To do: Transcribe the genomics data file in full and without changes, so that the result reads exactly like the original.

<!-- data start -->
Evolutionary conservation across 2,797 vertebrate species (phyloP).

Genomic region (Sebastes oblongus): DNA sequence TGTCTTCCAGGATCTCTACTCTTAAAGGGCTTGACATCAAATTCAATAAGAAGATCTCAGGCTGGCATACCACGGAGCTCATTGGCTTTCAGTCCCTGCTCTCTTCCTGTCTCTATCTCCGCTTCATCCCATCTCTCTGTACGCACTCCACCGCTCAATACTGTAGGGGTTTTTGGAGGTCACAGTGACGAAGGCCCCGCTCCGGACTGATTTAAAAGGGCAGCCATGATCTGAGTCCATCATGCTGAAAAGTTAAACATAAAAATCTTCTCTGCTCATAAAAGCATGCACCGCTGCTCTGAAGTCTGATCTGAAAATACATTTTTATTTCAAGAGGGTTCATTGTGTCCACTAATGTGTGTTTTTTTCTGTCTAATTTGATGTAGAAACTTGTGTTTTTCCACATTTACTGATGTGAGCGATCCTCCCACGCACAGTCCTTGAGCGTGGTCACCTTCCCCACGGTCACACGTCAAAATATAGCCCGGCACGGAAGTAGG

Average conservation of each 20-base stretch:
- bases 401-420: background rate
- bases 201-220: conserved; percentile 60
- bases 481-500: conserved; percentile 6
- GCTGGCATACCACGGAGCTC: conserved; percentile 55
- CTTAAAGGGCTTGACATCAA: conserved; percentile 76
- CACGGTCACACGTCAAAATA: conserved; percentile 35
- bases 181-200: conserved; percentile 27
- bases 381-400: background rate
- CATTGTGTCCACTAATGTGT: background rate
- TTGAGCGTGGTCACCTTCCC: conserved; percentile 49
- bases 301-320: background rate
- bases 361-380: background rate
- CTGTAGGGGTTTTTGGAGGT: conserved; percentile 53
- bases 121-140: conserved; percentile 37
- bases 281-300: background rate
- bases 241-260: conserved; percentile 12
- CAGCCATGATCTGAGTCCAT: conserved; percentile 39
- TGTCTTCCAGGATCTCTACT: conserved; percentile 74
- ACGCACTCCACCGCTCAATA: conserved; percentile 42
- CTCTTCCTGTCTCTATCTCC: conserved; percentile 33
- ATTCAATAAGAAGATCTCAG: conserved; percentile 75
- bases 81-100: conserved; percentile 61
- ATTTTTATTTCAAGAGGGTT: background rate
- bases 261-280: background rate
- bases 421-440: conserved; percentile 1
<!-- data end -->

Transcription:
Evolutionary conservation across 2,797 vertebrate species (phyloP).

Genomic region (Sebastes oblongus): DNA sequence TGTCTTCCAGGATCTCTACTCTTAAAGGGCTTGACATCAAATTCAATAAGAAGATCTCAGGCTGGCATACCACGGAGCTCATTGGCTTTCAGTCCCTGCTCTCTTCCTGTCTCTATCTCCGCTTCATCCCATCTCTCTGTACGCACTCCACCGCTCAATACTGTAGGGGTTTTTGGAGGTCACAGTGACGAAGGCCCCGCTCCGGACTGATTTAAAAGGGCAGCCATGATCTGAGTCCATCATGCTGAAAAGTTAAACATAAAAATCTTCTCTGCTCATAAAAGCATGCACCGCTGCTCTGAAGTCTGATCTGAAAATACATTTTTATTTCAAGAGGGTTCATTGTGTCCACTAATGTGTGTTTTTTTCTGTCTAATTTGATGTAGAAACTTGTGTTTTTCCACATTTACTGATGTGAGCGATCCTCCCACGCACAGTCCTTGAGCGTGGTCACCTTCCCCACGGTCACACGTCAAAATATAGCCCGGCACGGAAGTAGG

Average conservation of each 20-base stretch:
- bases 401-420: background rate
- bases 201-220: conserved; percentile 60
- bases 481-500: conserved; percentile 6
- GCTGGCATACCACGGAGCTC: conserved; percentile 55
- CTTAAAGGGCTTGACATCAA: conserved; percentile 76
- CACGGTCACACGTCAAAATA: conserved; percentile 35
- bases 181-200: conserved; percentile 27
- bases 381-400: background rate
- CATTGTGTCCACTAATGTGT: background rate
- TTGAGCGTGGTCACCTTCCC: conserved; percentile 49
- bases 301-320: background rate
- bases 361-380: background rate
- CTGTAGGGGTTTTTGGAGGT: conserved; percentile 53
- bases 121-140: conserved; percentile 37
- bases 281-300: background rate
- bases 241-260: conserved; percentile 12
- CAGCCATGATCTGAGTCCAT: conserved; percentile 39
- TGTCTTCCAGGATCTCTACT: conserved; percentile 74
- ACGCACTCCACCGCTCAATA: conserved; percentile 42
- CTCTTCCTGTCTCTATCTCC: conserved; percentile 33
- ATTCAATAAGAAGATCTCAG: conserved; percentile 75
- bases 81-100: conserved; percentile 61
- ATTTTTATTTCAAGAGGGTT: background rate
- bases 261-280: background rate
- bases 421-440: conserved; percentile 1